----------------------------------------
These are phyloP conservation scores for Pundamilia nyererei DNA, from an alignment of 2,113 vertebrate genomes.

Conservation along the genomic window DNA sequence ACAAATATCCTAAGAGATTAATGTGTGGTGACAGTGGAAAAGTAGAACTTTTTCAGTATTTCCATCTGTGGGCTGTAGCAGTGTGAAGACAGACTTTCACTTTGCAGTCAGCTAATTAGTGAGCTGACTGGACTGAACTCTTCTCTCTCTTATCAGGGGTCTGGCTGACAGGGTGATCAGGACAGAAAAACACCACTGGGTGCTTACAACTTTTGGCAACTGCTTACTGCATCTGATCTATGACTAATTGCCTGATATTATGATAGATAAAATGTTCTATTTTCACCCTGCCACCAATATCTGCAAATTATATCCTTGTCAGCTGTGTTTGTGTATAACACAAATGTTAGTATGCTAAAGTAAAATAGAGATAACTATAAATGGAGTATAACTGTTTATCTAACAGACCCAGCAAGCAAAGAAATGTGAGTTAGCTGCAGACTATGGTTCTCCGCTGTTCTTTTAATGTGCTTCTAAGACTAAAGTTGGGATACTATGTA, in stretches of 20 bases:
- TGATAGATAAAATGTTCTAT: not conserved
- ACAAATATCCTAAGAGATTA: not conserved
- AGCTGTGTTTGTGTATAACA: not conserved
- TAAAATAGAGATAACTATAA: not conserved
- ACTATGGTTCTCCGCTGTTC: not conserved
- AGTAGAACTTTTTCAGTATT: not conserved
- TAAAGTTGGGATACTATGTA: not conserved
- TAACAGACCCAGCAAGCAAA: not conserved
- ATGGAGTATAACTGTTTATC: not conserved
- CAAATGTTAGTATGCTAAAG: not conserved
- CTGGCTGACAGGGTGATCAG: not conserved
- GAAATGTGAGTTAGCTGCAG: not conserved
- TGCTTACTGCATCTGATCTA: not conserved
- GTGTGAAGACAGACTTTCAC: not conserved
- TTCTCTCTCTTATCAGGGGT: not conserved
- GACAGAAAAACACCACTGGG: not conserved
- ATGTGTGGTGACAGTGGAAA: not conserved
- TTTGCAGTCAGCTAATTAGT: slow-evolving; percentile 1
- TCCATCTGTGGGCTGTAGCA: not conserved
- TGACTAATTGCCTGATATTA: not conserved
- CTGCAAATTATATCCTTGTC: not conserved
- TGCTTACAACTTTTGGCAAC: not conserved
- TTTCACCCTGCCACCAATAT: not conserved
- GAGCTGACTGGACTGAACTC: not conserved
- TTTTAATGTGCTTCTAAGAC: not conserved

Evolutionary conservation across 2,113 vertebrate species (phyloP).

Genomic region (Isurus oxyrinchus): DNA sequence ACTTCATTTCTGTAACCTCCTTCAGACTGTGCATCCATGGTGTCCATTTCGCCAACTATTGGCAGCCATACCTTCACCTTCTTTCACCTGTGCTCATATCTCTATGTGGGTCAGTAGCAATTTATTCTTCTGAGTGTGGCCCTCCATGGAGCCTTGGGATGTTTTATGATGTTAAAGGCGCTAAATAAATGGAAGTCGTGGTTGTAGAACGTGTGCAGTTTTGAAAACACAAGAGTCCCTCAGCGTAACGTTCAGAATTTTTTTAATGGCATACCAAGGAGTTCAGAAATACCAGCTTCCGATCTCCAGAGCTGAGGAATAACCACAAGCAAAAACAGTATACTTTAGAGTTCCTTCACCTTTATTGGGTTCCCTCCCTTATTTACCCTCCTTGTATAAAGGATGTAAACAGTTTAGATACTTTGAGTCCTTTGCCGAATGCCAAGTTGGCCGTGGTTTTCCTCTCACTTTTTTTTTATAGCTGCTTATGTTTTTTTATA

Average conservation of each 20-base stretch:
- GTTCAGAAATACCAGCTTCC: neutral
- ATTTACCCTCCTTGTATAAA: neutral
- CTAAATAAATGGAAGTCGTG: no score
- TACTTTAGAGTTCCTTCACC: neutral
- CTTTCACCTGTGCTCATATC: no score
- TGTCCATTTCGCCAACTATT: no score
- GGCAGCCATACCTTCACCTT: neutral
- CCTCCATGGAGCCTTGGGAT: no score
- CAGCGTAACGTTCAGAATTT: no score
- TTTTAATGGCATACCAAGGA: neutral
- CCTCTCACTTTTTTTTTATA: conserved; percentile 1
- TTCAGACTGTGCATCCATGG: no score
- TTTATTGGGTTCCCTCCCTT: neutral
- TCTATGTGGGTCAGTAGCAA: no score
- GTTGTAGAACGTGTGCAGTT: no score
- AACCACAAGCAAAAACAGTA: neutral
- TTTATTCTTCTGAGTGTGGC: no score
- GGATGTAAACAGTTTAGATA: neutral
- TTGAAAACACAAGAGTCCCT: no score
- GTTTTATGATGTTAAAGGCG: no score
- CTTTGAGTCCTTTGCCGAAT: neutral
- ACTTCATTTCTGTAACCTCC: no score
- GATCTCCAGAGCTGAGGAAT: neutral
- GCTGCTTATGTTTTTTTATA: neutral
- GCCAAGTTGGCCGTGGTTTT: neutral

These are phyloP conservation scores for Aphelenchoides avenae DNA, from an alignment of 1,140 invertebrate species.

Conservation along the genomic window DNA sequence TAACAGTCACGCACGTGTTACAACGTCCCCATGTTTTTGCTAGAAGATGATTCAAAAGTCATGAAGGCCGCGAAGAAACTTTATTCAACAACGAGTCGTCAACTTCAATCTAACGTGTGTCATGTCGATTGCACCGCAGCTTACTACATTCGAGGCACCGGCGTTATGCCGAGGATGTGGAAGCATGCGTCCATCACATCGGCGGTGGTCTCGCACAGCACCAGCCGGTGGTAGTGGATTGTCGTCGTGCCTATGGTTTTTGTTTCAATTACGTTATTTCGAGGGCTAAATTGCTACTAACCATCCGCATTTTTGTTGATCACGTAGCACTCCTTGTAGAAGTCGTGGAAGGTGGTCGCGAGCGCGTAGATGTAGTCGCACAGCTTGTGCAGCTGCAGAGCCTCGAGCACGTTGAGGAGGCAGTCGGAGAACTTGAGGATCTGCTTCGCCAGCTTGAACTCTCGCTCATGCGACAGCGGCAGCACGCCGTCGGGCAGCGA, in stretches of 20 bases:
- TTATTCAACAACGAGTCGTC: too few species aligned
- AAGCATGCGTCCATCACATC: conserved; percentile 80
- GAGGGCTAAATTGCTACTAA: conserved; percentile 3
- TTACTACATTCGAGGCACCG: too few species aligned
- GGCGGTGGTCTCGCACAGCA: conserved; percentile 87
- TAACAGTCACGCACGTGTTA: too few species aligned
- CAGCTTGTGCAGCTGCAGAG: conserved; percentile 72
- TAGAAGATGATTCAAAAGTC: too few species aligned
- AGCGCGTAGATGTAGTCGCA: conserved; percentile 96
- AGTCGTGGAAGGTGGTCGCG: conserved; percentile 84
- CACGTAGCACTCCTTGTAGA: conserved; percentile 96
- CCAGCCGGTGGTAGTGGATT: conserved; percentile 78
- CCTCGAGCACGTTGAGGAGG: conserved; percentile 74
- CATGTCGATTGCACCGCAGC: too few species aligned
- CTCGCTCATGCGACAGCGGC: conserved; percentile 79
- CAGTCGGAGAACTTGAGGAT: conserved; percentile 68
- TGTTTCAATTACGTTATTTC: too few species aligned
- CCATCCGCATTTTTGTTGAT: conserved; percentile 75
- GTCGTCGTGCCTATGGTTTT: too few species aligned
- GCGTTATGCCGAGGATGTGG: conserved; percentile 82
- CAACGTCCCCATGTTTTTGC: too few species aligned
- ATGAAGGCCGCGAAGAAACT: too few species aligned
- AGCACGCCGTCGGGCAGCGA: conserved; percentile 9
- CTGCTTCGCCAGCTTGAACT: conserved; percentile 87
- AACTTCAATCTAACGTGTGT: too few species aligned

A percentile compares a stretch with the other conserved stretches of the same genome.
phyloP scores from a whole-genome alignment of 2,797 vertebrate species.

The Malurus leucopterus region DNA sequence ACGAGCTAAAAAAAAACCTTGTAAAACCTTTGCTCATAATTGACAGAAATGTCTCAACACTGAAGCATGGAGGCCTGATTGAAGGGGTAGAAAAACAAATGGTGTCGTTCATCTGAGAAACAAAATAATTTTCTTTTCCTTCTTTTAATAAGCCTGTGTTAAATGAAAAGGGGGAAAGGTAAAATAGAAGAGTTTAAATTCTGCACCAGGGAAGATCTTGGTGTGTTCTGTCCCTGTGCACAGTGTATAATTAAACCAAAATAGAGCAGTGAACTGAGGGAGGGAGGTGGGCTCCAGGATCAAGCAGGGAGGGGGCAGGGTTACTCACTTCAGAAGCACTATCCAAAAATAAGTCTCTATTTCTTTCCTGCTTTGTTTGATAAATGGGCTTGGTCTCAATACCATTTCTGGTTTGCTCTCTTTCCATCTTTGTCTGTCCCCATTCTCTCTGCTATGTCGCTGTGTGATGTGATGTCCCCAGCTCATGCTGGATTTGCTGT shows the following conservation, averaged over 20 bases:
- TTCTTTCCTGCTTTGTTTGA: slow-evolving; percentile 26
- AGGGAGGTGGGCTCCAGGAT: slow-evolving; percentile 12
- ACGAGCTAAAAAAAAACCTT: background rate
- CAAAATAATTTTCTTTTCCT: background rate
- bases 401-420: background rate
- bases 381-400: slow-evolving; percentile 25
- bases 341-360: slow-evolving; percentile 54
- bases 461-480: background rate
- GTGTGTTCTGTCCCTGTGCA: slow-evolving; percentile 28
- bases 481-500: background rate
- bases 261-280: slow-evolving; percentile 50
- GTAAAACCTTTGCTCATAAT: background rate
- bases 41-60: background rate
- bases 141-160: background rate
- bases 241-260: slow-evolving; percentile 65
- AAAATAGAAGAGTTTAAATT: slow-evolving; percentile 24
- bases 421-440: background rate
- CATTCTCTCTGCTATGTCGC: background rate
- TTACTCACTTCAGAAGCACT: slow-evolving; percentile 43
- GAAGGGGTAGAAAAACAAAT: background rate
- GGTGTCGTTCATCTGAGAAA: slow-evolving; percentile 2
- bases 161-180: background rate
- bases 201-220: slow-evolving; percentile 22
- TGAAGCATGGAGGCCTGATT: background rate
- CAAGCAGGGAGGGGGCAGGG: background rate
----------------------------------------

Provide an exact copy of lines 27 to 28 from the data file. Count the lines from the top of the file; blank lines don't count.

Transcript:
- TTTTAATGTGCTTCTAAGAC: not conserved

Evolutionary conservation across 2,113 vertebrate species (phyloP).